SKED Executive Director Brett Traver says the initiative is designed to guide Eastern Kentucky business owners and leaders direction in the use of broadband infrastructure to create jobs in the region.

            “This is the first step in identifying the communities with the leadership to develop, support and implement economic development projects that will have the greatest impact on the region by utilizing the broadband technology,” Traver said.

            For information about SKED, Moving Eastern Kentucky Forward with Broadband, its direct loan programs, Entrepreneurial SMARTS classes, visit: www.southeastkentucky.com.

 

Kentucky Office of Homeland Security sponsors training 

How would Kentucky react if a hackers took down the power grid over a quarter of the state, while a separate cyber incident simultaneously threatened to steal data from a number of state government computer networks?

The growing threat of computer networks and systems becoming infected from malicious software brought together more than fifty participants, including information technology experts, state and federal law enforcement, private sector representatives and Lt. Gov. Jenean Hampton to a training exercise Wednesday hosted by the Kentucky Office of Homeland Security (KOHS).

Lt. Gov. Jenean Hampton addresses those attending the conference. During the simulation, participants reacted to an ever-evolving threat scenario, forcing them to implement and test their emergency action plans in real time (Photo Provided)Lt. Gov. Jenean Hampton addresses those attending the conference. During the simulation, participants reacted to an ever-evolving threat scenario, forcing them to implement and test their emergency action plans in real time (Photo Provided)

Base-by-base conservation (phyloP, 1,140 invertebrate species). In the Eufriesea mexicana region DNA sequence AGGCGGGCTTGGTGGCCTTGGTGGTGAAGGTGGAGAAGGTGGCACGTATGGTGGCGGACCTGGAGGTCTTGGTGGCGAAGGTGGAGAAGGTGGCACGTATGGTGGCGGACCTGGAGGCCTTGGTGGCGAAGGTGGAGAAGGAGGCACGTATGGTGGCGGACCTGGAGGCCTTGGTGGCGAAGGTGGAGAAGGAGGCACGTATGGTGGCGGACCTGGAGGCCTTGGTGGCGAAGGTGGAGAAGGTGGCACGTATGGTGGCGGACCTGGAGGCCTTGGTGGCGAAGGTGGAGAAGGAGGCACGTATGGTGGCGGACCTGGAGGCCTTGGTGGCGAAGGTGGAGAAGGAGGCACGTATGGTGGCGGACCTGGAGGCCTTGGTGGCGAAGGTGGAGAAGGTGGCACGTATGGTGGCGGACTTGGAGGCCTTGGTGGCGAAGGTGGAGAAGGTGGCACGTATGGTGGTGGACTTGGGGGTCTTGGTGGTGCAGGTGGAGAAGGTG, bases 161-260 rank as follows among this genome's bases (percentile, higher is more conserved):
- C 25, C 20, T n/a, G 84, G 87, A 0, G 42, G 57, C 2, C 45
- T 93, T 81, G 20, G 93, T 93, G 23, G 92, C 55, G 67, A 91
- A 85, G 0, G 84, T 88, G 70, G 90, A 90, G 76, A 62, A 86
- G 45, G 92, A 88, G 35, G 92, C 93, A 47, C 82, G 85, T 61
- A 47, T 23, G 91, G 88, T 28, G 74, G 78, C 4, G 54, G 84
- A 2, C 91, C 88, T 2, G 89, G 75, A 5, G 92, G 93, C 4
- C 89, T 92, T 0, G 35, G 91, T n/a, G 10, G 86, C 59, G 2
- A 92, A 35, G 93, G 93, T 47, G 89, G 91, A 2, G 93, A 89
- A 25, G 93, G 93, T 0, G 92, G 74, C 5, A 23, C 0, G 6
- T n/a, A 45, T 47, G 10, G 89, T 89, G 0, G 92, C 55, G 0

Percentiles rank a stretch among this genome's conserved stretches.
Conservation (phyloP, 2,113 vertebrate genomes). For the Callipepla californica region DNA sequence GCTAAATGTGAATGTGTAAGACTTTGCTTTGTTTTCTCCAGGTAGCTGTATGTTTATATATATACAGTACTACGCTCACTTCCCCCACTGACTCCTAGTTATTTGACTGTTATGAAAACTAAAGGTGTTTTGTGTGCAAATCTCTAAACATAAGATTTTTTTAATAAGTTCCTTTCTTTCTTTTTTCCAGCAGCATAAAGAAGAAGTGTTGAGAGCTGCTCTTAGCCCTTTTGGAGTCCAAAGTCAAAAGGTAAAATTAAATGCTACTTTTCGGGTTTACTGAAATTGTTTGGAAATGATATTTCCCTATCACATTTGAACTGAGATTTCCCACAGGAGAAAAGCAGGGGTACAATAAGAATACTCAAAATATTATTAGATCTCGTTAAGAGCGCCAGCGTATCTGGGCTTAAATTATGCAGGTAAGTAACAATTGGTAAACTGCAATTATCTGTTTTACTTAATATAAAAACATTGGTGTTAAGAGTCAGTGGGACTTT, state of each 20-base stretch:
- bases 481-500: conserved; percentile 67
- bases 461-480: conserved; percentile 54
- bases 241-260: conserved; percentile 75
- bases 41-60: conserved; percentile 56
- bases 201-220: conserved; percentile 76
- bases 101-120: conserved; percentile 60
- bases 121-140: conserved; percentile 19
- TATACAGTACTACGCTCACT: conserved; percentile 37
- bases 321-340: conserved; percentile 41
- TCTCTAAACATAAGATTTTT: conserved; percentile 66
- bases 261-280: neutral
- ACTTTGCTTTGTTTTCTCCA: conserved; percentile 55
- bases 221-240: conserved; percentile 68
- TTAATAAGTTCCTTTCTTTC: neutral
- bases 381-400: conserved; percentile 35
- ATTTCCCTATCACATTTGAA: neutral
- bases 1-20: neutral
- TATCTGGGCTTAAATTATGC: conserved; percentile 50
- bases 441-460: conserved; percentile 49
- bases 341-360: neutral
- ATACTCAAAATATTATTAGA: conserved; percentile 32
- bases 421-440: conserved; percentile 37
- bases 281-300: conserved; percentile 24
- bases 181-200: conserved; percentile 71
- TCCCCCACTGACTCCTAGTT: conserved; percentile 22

“A primary goal of the initiative is for states to develop strategies for strengthening cyber security practices across the Commonwealth,” explained KOHS Executive Director John Holiday. “The summit brings together state policy leaders, as well as private sector experts and federal partners, to highlight innovative practices and identify ways in which state-driven solutions can be replicated nationwide.”

“With more of our infrastructure dependent on the Internet and emerging technologies, building a strong network of defense against cyber attacks is critical for Kentucky,” said Hampton.

During the simulation, participants reacted to an ever-evolving threat scenario, forcing them to implement and test their emergency action plans in real time. Following the exercise, event organizers led participants through a thorough review and critique of their performance.

“The most critical element to a training exercise is the after action review,” Holiday stated. “It is only through intense and objective analysis that best practices are established. Furthermore, it is imperative that best practices be disseminated, which is why our Kentucky Intelligence Fusion Center assembles and shares information with our collaborative partners throughout Kentucky.”